May 28th, 2007

It's my birthday and I had cake

Chocolate cake with chocolate frosting.

I usually use the chocolate cake recipe out of Zukin's _Dairy-Free Cookbook_ (a variation of which is in my online cookbook at When I got it out this time, it occurred to me that I could try a couple of changes. First, I cut it down to 1/3rd (it's a three egg recipe, so that's a nice easy fraction). Then, because of the way I make blonde brownies, I decided to replace the solid shortening with oil. Rather than creaming the sugar and shortening and adding the egg, I emulsified the egg and oil and then added the sugar. The rest was as usual (mix dry, add dry to sugar mixture alternately with water). I used King Arthur Flour's Organic All Purpose White flour. I made it a two layer cake, by using two small oval baking pans. This worked pretty well. The frosting was cocoa powder, powdered sugar, soy milk and a little vanilla. Then I sprinkled coconut on top.

This isn't something I want to have often (it is always a shock to realize just how much sugar there is in frosting -- way more than in the cake itself), but it is nice to know that the emulsion trick works so well here. At some point soon, I'll be going through the online cookbook and rewriting the recipes to use oil, rather than solid shortening. That really simplifies reading labels, makes it a lot easier to use the recipes even in places with limited selection at the grocery store, plus cuts back on the saturated fat (or trans fat, if using Nucoa). Given the heavy reliance of many milk-free/dairy-free recipes on milk-free packaged goods, it seems like this serves a useful purpose.

yet another Chase novel, and a Johanna Edwards

_Your Big Break_ by Johanna Edwards is sorta romance, sorta chick-lit. No erotic passages (one kiss with shirt removal, but we're talking taaaaammmme). As I had noticed with Edwards first book (the highly entertaining _The Next Big Thing_), the guy the heroine hooks up with makes me a little nervous.

The heroine, Dani, works at the titular company, a Boston company which ends relationships for you. They'll write a Dear John letter or resignation letter for you, and for a bit more money, they'll even negotiate returning items to an ex-/getting items back from an ex-. They don't do broken engagements or divorces. Dani's parents are (and this is a spoiler) also breaking up, altho they are sneaking around about it, which generates antics. Dani's younger brother is mid-20s, graduated from college, living at home with the 'rents and evading adult responsibilities by working part-time at Blockbuster. With the exception of best friend Krista, the remaining characters are people met through the job, which if you think about it, is both cool and weird.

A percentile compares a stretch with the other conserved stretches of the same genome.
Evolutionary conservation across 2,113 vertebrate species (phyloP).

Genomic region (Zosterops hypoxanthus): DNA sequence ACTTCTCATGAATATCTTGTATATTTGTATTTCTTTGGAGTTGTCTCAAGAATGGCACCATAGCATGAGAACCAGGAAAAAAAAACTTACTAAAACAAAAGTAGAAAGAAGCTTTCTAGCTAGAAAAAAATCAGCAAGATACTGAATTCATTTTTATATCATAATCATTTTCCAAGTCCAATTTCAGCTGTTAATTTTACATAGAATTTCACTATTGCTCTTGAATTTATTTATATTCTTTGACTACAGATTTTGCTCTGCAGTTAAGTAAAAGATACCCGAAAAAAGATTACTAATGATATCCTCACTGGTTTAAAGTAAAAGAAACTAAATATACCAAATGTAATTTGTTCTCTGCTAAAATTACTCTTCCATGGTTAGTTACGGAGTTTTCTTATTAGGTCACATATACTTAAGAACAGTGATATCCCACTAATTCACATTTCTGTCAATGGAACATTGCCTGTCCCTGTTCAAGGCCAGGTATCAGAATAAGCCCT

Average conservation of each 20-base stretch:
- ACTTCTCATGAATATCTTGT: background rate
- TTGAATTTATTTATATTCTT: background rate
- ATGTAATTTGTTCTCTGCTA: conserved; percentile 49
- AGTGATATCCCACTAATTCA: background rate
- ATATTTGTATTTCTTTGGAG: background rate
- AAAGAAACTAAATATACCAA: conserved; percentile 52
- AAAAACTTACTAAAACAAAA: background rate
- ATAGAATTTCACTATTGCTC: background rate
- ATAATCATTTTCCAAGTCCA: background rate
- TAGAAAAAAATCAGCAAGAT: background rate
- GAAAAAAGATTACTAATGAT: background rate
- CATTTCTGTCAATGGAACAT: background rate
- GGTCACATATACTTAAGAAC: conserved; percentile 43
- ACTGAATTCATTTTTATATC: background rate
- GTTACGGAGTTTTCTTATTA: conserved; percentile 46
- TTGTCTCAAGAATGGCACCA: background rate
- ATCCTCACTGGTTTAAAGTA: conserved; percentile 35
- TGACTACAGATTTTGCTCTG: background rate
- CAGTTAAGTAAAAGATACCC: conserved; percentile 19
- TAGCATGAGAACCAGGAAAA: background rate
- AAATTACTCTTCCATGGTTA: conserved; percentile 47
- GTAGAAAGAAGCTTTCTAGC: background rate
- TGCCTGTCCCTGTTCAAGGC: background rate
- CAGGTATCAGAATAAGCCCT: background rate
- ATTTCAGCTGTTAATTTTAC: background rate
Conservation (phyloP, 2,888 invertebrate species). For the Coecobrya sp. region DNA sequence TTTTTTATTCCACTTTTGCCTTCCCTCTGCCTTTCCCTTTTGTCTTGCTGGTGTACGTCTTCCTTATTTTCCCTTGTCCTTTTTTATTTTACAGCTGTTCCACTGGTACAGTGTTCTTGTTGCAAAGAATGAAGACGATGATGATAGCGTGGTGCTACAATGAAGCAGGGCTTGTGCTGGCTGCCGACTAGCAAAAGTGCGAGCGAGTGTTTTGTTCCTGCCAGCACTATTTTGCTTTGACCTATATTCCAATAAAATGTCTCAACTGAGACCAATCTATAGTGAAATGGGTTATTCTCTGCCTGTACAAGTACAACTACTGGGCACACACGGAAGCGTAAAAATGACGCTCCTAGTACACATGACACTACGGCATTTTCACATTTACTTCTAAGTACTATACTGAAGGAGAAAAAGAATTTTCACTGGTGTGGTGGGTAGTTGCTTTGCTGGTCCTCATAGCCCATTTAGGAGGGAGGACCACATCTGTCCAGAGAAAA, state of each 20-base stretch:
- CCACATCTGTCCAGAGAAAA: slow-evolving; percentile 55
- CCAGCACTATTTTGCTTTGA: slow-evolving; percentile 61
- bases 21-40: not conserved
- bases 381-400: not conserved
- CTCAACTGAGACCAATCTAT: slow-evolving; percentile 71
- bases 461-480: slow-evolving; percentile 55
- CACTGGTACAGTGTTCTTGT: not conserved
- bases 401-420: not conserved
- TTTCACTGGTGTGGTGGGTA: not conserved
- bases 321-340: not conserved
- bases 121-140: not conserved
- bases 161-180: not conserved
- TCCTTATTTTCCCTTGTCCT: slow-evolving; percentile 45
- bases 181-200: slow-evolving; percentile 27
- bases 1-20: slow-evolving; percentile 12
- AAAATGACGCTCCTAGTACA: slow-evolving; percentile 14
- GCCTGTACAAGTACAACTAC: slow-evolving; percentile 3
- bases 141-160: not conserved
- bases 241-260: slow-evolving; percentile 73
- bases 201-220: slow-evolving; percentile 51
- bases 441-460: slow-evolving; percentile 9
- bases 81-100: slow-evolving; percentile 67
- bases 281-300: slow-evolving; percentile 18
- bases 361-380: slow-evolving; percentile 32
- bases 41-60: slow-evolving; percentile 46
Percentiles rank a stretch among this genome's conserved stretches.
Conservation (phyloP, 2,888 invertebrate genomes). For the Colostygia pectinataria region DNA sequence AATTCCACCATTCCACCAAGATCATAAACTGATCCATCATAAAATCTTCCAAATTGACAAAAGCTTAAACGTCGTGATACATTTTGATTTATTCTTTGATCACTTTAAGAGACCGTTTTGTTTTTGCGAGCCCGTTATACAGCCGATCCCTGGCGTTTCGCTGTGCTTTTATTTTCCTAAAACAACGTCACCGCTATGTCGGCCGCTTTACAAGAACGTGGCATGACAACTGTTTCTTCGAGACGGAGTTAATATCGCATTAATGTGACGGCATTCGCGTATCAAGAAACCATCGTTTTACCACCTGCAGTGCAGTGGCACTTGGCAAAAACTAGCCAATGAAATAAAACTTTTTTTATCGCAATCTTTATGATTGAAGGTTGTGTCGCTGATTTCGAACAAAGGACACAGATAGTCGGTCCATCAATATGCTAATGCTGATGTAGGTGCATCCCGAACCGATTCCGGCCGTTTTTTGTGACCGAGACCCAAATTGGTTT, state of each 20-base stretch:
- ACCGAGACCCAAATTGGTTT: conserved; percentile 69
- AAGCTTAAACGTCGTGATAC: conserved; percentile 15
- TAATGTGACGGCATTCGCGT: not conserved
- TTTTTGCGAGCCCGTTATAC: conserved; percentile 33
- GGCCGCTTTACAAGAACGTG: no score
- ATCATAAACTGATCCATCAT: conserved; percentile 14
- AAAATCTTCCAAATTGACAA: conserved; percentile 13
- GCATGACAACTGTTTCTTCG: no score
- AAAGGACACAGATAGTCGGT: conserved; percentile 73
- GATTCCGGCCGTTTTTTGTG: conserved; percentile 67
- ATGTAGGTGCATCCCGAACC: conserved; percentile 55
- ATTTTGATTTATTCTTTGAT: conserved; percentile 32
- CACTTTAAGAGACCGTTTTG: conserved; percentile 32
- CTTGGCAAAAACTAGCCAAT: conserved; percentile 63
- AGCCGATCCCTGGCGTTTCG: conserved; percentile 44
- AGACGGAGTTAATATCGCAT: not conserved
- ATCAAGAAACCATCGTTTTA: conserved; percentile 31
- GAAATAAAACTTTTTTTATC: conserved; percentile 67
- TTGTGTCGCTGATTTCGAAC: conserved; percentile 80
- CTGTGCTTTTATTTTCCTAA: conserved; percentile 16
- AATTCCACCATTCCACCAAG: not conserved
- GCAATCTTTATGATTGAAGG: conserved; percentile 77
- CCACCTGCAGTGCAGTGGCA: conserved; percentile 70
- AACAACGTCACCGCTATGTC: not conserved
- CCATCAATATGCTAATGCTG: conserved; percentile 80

Why is she working here? Well, her fiance dumped her in a spectacularly evil way, and this is part of her processing/coping. She isn't very good at the job since she's all about letting-the-person-down-easy. Her coworker, Trey, who is a minor character, is a lot better, as is the new hire Amanda. Despite all the chaos she creates/participates in, her charming (she thinks he's a dork; I disagree) boss figures out an appropriate role for her).

Most of the plots in the book revolve around lying. YBB's main client, lawyer Evan, is probably bisexual (it's not clear that Edwards intended this). Dani has lied to her family about what she does for a living, and in the course of doing her job lies even more extensively. Her eventual boyfriend has lied about why he's out of town a lot. Her brother is lying about applying to med school. Mom's lies are many and convoluted. Dad, oddly enough, is _not_ lying, altho the kids think he is for a good chunk of the book, as does his girlfriend. Various other characters tell other lies as well.

Edwards does not just exploit the lies for plot purposes (altho she does do that). The lies say a lot about the character of the characters who tell them (er, yeah, I think that's what I meant to say). And in a few places, the characters have thoughtful conversations about lying, in addition to the appropriate, but less insightful angry outbursts about other people's lies. Best of all, when Dani is blackmailed by a client to tell a bunch of lies, Dani does not do so, but rather takes the opportunity to go tell the people she lied to what she really did and why -- that is, to unravel that web of lies.